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New PM Urges Haitians To Heal Deep Divisions

New PM Urges Haitians To Heal Deep Divisions
Haiti's Prime Minister Jack Guy Lafontant (L) checks documents beside President Jovenel Moise during Lafontant's inauguration ceremony at the National Palace in Port-au-Prince, Haiti, March 21, 2017.

WASHINGTON, DC, U.S.A. (VOA) -- Haiti's new prime minister on Tuesday urged this deeply polarized country to bridge divisions, and he vowed to bring steady advances even while acknowledging that the struggling nation has no shortage of accelerating problems.

Dr. Jack Guy Lafontant, a physician and political outsider approved as Haiti's No. 2 official after clearing a final parliamentary hurdle early in the day, took the oath of office in front of politicians and dignitaries on the grounds of the national palace.

"Time is serious and the legacy is heavy. I inherited the prime minister's job at a time when inflation is rampant, the depreciation of the [Haitian] gourd is accelerating, and where agriculture, the main backbone of our economy, continues to lose its competitiveness,'' Lafontant said.

He stressed that significant progress in what is one of the world's poorest and most unequal countries will be possible only by bringing its people together and providing opportunities for citizens to demonstrate their "know-how and expertise.''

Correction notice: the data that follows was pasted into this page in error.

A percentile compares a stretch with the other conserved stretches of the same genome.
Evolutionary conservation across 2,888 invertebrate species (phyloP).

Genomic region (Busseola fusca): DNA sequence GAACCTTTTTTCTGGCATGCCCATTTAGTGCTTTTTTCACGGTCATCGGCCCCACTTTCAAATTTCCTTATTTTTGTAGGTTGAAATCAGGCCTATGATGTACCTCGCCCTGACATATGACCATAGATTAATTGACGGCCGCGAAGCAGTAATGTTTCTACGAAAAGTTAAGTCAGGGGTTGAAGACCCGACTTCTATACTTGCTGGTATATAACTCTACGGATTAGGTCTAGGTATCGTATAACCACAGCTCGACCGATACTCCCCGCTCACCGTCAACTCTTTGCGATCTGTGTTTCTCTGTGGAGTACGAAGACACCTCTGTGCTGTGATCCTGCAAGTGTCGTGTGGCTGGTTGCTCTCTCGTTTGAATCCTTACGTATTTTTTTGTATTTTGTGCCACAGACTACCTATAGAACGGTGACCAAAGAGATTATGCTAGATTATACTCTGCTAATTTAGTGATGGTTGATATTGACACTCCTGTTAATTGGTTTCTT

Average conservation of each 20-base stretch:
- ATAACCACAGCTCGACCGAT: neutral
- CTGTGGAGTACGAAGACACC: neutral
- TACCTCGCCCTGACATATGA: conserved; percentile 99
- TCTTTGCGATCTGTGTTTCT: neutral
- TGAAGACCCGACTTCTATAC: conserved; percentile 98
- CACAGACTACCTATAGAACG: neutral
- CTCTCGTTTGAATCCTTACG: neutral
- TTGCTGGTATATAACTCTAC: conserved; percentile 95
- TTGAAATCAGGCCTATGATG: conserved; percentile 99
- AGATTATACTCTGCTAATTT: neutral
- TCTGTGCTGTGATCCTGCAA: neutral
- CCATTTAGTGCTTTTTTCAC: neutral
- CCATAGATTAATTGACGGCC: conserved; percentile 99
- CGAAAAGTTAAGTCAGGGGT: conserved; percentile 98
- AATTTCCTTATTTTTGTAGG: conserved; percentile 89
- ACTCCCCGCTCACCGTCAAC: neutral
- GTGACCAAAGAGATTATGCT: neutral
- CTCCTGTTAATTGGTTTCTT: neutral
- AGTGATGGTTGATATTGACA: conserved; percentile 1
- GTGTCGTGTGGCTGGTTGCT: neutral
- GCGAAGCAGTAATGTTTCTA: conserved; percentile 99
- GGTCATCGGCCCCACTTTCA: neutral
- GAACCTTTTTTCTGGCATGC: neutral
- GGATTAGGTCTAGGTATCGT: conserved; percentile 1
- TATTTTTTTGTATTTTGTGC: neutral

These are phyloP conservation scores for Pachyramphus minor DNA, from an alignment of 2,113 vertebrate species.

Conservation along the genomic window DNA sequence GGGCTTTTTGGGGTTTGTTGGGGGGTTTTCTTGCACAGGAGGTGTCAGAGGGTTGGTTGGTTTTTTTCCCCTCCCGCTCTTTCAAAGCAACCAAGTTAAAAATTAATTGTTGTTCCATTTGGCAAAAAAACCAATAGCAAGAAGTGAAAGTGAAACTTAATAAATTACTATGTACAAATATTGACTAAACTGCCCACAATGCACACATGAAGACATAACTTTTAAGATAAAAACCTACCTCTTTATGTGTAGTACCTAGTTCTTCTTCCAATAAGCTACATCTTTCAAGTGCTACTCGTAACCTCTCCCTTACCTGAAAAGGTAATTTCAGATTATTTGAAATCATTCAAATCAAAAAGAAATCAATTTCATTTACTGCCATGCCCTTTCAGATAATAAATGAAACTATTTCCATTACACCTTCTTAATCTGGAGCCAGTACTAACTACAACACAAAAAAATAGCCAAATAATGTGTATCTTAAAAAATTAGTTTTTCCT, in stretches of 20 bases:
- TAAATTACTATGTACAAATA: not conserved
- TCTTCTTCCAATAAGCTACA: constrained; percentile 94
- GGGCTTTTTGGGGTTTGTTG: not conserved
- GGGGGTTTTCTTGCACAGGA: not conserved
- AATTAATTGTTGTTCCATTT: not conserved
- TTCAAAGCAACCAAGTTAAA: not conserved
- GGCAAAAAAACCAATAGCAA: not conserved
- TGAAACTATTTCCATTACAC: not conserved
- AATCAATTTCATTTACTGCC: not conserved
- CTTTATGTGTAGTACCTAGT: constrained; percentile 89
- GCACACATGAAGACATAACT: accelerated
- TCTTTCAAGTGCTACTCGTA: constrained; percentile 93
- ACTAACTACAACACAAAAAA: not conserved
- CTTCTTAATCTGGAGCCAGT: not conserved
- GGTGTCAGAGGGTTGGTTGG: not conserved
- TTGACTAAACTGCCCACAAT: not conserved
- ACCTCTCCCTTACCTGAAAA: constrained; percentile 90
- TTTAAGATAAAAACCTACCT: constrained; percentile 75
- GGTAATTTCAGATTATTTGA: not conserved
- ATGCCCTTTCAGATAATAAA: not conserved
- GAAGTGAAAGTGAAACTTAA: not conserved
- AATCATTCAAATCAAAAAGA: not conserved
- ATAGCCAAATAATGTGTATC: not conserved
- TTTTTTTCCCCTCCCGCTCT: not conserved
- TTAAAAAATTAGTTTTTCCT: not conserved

"The Haitian dream is possible. It cannot be done without the unity of its daughters and sons,'' he said.

After 19 hours of discussion, the Chamber of Deputies voted early Tuesday to approve Lafontant and his government policy. Six lawmakers voted against him, two abstained and 95 voted in favor. The Senate had approved him previously.

Lafontant, a gastroenterologist who formerly headed the Rotary Club in the commercial district of Petionville, was the first pick of President Jovenel Moise to oversee the Cabinet and run the government's day-to-day operations.

He has said agriculture will be the government's investment priority, echoing comments by Moise, who was an agricultural entrepreneur before being elected president. Like Moise, Lafontant is a first-time public office-holder.

During his swearing-in ceremony, Lafontant said Haiti needs "deep reforms'' in the severely underfunded health sector, a "non-stop struggle'' against corruption, and improvements to education.

There is little expectation among Haitians that the new government can overcome poverty and economic malaise in the next five years, but Moise's Tet Kale party does have a majority in Parliament and some are hopeful the businessman-turned-politician and his new prime minister will make steady improvements.

Moise said he was eager to get his administration moving.

"Every second, every minute counts. We don't have time to waste,'' he said.